DESCRIPTION (provided by applicant): Patients with critical conditions such as cardiac arrest or major trauma often depend on prehospital emergency medical services (EMS) for life-saving care. Nevertheless, the evidence base for that care, particularly as it relates to transitions between prehospital and hospital settings, is extremely limited. These transitions are poorly understood because data linking prehospital and hospital services are lacking. Without linked data, many important questions about the effectiveness of emergency care systems and protocols cannot be answered. This project will create a data infrastructure for comparative effectiveness research (CER) that bridges prehospital and hospital care using newly available electronic patient care records for prehospital EMS transports in New Jersey (Specific Aim 1). These data will be linked to all-payer hospital discharge abstract data and death certificates to support a wide range of comparative effectiveness studies on patient- and system-level interventions where prehospital and hospital services are tightly connected. The linkage draws on an innovative partnership between academic researchers and the New Jersey Department of Health and Senior Services (DHSS) which has access to confidential patient identifiers. The data infrastructure will be applied to a comparative effectiveness study of clinical outcomes after provision of therapeutic hypothermia (TH) for initial survivors of out-of-hospital cardiac arrest (Specific Aim 2). Out-of-hospital cardiac arrest (OHCA) is a major public health challenge, afflicting over 295,000 US residents annually. Two small randomized clinical trials demonstrated that therapeutic hypothermia can improve neurologically intact survival among patients with restored spontaneous circulation following OHCA. Nevertheless, despite the promulgation of national guidelines for use of hypothermia treatment, there have been no large-scale studies comparing this treatment to usual normothermic post-arrest care. The study will compare rates of neurologically intact survival at discharge and at 30 days between OHCA patients receiving and not receiving TH. Multivariate models will be used to adjust for confounders such as patient risk factors, EMS response times, and prehospital procedures performed. Differences in in-hospital complications (e.g., seizures, arrhythmias, shock) and resource use (overall length of stay and days in the ICU) will also be compared. Finally, access to this technology will be assessed among AHRQ priority populations. This project is innovative in creating one of the largest linked prehospital/hospital data sets in the U.S. and in conducting one of the first large-scale CER studies of TH. The linked database will enable a much wider scope of research and surveillance than is currently possible with narrowly defined trauma and cardiac event registries. The project draws on the expertise of a diverse team of senior experts in health services research, health policy, emergency medicine, and EMS operations.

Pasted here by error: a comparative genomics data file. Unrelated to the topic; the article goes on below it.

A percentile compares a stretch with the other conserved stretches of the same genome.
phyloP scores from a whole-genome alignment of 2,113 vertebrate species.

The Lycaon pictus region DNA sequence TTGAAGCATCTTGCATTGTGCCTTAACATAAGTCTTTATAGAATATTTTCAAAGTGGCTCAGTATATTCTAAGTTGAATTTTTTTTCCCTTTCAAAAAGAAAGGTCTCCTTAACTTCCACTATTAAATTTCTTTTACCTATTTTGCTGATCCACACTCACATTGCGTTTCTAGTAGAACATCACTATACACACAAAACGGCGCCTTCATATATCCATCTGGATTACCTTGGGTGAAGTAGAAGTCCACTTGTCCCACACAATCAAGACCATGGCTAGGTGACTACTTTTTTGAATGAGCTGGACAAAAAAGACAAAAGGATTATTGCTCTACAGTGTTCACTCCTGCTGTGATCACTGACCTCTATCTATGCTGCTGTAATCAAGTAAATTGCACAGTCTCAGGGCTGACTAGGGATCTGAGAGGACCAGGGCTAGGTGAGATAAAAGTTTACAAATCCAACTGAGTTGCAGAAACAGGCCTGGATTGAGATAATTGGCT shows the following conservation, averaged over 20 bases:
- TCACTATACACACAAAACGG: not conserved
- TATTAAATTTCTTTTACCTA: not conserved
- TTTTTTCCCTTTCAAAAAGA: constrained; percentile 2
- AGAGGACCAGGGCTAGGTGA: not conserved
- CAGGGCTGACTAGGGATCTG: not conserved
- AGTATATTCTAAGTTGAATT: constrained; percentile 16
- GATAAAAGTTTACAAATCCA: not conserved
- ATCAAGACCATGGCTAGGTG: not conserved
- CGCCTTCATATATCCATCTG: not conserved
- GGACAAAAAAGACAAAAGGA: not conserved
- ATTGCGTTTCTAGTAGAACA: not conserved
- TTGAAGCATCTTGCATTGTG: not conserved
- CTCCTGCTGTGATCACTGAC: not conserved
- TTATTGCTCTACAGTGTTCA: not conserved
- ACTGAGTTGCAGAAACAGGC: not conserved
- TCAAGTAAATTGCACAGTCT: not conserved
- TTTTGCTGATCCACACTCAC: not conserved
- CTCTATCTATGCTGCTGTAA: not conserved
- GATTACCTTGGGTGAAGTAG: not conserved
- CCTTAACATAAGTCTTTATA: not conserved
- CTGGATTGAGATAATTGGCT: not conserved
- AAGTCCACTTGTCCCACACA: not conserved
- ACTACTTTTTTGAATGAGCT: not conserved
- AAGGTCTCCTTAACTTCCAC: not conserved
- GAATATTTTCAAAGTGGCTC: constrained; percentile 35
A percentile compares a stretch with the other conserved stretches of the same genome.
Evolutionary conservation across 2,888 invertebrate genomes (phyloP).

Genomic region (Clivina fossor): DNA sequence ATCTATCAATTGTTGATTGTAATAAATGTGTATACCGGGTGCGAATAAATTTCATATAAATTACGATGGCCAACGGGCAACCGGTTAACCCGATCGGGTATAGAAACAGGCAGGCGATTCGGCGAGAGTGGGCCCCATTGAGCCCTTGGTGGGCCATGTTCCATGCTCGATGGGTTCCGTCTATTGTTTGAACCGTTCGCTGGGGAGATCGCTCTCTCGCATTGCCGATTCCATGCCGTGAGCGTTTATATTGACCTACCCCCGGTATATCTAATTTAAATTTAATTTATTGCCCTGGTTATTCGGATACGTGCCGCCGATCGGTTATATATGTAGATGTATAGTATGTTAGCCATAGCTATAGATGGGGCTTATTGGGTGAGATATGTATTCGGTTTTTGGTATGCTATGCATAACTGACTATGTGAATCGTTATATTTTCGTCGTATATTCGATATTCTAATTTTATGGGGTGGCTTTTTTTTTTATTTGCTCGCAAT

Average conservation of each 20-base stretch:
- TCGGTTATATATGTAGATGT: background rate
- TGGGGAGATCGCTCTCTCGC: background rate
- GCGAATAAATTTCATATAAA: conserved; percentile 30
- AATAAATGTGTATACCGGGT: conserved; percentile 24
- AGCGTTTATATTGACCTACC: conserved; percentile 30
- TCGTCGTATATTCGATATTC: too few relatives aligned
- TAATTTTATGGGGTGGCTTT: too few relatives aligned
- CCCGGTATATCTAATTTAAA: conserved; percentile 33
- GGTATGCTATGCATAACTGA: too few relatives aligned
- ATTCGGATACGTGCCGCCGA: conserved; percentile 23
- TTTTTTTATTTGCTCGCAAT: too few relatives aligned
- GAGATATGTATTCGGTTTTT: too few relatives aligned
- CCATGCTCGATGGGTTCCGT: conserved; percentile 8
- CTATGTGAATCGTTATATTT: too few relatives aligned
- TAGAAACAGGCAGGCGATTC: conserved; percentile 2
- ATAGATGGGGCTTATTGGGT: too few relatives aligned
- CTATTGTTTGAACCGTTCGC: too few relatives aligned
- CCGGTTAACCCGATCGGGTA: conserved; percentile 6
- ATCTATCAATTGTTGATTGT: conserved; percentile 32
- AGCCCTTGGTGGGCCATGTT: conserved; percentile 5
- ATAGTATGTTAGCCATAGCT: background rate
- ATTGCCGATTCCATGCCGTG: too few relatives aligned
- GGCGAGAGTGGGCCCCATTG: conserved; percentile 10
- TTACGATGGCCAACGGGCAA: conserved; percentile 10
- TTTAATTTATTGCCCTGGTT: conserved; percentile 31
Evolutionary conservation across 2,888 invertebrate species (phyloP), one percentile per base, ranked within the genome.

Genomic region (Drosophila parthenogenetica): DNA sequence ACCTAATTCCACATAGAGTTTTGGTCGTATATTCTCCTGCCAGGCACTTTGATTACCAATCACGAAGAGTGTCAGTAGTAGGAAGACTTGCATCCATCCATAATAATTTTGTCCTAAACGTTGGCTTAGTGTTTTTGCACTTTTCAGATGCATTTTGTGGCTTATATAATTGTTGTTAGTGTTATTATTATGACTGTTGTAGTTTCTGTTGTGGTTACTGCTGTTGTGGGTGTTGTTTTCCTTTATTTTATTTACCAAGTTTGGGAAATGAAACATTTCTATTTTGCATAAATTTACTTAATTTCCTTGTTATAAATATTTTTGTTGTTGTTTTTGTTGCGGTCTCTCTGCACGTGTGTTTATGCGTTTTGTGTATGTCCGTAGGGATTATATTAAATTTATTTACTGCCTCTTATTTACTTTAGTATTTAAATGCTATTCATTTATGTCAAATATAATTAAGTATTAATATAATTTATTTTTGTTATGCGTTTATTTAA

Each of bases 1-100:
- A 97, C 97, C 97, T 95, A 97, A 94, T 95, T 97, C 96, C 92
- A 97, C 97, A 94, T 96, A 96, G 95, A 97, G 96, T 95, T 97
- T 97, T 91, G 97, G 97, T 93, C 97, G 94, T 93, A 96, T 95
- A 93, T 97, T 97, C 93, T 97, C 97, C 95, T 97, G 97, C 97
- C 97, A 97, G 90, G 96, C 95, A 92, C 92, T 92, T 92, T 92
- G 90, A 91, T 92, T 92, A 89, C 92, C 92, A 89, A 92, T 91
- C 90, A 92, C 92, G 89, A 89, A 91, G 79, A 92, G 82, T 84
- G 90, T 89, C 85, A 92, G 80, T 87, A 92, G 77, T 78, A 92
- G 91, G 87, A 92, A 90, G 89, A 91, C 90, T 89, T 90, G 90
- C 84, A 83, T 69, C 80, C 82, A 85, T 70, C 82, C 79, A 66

PUBLIC HEALTH RELEVANCE: Patients with critical conditions such as cardiac arrest or major trauma often depend on prehospital emergency medical services for life-saving care, but the evidence base for that care is extremely limited. This project will create a statewide data infrastructure in NJ for comparative effectiveness research linking prehospital to hospital data. A study of therapeutic hypothermia care for initial survivors of out-of-hospital cardiac arrest will demonstrate the value of this data infrastructure.